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From the Field: Miriam’s Kitchen

By Marie LeBlanc, Community Partnerships Coordinator

An early Saturday morning, in a church basement in Foggy Bottom, DC parents bring their children to learn about what it means to be homeless in Washington. Last Saturday, Miriam’s Kitchen hosted Coats and Coffee, an education and awareness event that offered kids the chance to do service around the “kitchen” while also learning about the clients that Miriam’s serves — in an age-appropriate way. Sherika Brooks and I stopped by to drop off our donations of coffee (Miriam’s goes through thousands of cups a week) and learn a bit more about the services they offer.

Miriam’s Kitchen is unique among nonprofits offering outreach services for those experiencing homelessness. As one of Miriam’s Kitchen’s case managers explained to us, Miriam’s operates first and foremost under the context of hospitality — welcoming clients with a smile and a nametag (whatever that name might be for the day), offering a cup of hot coffee, a freshly prepared meal, and then the option to learn about and access additional services if desired. Relationships are the focus == and meeting clients where they’re at is the method. Another unique aspect of Miriam’s Kitchen program is Miriam’s Studio, an art therapy program that helps to “build a strong community and relationships with their guests.” The products of this program cover the walls of the dining room at Miriam’s Kitchen — beautiful pieces of art that show the diversity of life experiences that Miriam’s guests bring into the space.

Sara Gibson, Director of Development, spoke to the immediacy of Miriam’s Kitchen’s work: “We work with those who no one else is working with. If we [Miriam's Kitchen] disappeared tomorrow, a majority of our clients would have nowhere else to go.” While that point is hard-hitting, Miriam’s Kitchen, like most direct-service nonprofits, is working to put itself out of business and has found a model that seems to do the trick. The “housing first” model of ending chronic homelessness has shown incredible results and is part of Miriam’s Kitchen’s efforts to advocate for “permanent supportive housing as a long-term solution.” Through partnerships with other nonprofits, including Pathways to Housing, Miriam’s Kitchen is increasing its engagement with finding housing solutions, in addition to providing immediate relief.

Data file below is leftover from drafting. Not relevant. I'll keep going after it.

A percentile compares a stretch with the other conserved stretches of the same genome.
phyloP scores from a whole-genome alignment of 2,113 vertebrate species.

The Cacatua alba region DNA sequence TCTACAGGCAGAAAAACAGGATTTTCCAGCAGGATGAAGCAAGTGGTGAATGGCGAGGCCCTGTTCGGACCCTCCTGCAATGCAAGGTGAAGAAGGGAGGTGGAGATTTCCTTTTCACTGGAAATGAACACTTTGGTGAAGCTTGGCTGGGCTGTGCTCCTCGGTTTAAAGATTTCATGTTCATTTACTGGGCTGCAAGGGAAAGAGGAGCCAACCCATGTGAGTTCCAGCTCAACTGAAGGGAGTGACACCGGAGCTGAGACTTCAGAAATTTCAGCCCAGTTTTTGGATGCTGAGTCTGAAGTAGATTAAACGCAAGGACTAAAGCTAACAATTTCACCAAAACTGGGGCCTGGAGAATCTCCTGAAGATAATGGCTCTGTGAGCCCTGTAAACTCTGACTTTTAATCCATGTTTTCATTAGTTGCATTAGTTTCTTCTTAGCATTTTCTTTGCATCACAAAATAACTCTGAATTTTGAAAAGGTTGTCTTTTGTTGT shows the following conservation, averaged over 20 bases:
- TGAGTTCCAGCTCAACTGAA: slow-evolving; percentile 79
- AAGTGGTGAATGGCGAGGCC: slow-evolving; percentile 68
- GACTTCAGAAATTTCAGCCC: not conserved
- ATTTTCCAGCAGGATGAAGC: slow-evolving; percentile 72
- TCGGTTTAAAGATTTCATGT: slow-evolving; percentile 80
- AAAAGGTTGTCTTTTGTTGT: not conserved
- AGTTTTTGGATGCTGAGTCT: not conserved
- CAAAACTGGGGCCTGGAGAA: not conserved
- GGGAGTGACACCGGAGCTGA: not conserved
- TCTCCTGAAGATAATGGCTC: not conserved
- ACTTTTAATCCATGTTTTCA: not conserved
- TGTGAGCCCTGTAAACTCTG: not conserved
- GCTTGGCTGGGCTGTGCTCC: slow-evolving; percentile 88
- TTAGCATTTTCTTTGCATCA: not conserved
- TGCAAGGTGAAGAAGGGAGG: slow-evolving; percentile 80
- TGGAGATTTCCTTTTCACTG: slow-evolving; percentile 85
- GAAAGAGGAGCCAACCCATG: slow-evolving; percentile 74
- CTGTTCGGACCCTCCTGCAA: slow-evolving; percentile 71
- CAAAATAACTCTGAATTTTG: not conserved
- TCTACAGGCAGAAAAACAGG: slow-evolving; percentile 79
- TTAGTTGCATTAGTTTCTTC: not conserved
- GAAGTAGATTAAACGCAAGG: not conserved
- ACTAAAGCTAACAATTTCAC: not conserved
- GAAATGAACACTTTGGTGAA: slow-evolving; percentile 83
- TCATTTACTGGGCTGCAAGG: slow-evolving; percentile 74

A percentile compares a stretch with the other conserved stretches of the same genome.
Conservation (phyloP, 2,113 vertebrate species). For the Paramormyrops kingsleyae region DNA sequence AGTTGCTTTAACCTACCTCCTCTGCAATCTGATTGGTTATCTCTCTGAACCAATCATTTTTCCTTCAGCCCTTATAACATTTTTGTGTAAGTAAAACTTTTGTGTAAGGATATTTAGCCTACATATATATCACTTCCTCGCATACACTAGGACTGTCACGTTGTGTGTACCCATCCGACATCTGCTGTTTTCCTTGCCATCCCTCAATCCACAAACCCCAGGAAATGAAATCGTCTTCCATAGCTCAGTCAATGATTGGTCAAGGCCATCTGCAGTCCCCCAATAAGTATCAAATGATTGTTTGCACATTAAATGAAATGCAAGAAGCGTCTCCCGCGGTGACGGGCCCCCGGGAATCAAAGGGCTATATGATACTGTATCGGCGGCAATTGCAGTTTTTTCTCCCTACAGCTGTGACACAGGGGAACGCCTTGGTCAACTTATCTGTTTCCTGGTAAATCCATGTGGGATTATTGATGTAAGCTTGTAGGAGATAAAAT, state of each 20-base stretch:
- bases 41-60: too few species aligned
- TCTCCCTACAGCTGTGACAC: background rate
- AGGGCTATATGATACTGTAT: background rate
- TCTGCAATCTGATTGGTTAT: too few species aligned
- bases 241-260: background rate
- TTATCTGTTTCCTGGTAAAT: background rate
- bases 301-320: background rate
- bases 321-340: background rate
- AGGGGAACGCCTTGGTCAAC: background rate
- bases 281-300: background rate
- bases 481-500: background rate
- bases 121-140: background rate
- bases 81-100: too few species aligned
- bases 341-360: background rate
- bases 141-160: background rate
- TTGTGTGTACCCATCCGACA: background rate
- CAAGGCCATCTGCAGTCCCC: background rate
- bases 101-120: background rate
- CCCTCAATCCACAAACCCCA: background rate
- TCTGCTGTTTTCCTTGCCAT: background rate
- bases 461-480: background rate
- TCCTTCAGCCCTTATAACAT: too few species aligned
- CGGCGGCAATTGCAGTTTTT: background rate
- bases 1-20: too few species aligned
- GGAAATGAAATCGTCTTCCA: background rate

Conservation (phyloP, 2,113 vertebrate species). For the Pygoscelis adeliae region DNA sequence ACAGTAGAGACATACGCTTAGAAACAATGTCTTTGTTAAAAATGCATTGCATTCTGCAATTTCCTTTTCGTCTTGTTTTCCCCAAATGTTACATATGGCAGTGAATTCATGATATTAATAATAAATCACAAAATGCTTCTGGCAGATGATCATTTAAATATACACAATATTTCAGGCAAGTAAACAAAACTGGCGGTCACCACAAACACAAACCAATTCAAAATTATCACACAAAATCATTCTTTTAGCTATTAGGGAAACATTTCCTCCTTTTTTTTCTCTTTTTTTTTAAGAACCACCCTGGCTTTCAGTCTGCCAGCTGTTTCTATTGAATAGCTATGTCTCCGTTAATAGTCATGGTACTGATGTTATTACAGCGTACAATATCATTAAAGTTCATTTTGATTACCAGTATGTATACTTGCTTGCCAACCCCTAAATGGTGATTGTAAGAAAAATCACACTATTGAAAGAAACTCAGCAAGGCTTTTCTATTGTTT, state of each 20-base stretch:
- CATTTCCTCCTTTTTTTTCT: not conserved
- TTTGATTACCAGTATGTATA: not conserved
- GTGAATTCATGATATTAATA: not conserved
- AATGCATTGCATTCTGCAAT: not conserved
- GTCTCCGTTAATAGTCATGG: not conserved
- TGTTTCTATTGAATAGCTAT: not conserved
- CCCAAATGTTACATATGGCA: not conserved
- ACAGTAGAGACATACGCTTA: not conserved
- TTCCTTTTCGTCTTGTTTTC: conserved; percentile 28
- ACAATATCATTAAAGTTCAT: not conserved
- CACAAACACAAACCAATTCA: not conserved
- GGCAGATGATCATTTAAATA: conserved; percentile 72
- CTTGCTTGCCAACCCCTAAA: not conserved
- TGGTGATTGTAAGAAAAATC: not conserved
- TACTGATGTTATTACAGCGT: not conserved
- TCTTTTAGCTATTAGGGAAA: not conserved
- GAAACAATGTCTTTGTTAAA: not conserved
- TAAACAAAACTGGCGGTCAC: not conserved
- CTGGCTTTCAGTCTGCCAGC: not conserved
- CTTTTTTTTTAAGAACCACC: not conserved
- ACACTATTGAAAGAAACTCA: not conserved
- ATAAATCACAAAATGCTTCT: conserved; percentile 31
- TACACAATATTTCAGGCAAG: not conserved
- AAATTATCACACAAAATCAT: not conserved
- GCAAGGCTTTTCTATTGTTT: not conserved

As the weather gets colder, windier, and icier, it’s hard to think of anyone spending a night outdoors. The work of Miriam’s Kitchen is important all year round, but homeless services organizations play a particularly important role as life on the streets becomes even harder. If you’re looking for a way to support Miriam’s Kitchen this winter, they can always use donations of men’s winter clothes (pants, sweatshirts, etc.) and travel size toiletries.

Check out other Catalogue nonprofits doing great work with those experiencing homelessness here.

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